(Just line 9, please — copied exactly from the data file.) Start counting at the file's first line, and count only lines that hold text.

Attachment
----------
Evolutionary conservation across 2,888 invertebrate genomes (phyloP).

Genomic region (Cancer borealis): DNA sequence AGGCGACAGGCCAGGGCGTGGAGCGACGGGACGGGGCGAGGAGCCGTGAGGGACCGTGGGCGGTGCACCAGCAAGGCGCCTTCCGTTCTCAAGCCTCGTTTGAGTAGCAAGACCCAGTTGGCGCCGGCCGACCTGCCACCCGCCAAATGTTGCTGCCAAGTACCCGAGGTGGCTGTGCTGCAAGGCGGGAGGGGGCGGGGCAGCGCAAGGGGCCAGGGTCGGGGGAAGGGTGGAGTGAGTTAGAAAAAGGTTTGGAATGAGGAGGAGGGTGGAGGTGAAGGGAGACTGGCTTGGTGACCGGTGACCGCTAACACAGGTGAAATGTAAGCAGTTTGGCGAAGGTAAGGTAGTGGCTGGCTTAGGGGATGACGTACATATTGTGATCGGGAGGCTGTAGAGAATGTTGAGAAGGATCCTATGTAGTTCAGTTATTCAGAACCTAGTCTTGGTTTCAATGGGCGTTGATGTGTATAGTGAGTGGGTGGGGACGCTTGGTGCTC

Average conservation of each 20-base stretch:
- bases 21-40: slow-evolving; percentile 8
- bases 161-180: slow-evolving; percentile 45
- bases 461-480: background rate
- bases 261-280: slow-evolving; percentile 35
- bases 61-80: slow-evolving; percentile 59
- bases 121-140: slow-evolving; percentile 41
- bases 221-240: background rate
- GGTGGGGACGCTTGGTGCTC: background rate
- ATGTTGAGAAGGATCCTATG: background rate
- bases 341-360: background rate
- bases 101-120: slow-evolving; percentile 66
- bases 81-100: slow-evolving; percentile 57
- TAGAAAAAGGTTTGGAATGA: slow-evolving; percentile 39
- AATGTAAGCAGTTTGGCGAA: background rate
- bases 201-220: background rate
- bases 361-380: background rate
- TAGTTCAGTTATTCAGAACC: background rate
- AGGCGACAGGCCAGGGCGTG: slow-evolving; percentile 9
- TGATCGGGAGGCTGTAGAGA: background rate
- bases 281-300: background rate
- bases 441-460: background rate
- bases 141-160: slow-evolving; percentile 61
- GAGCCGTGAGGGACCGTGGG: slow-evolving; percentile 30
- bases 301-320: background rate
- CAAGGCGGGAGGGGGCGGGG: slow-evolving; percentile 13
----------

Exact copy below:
- bases 121-140: slow-evolving; percentile 41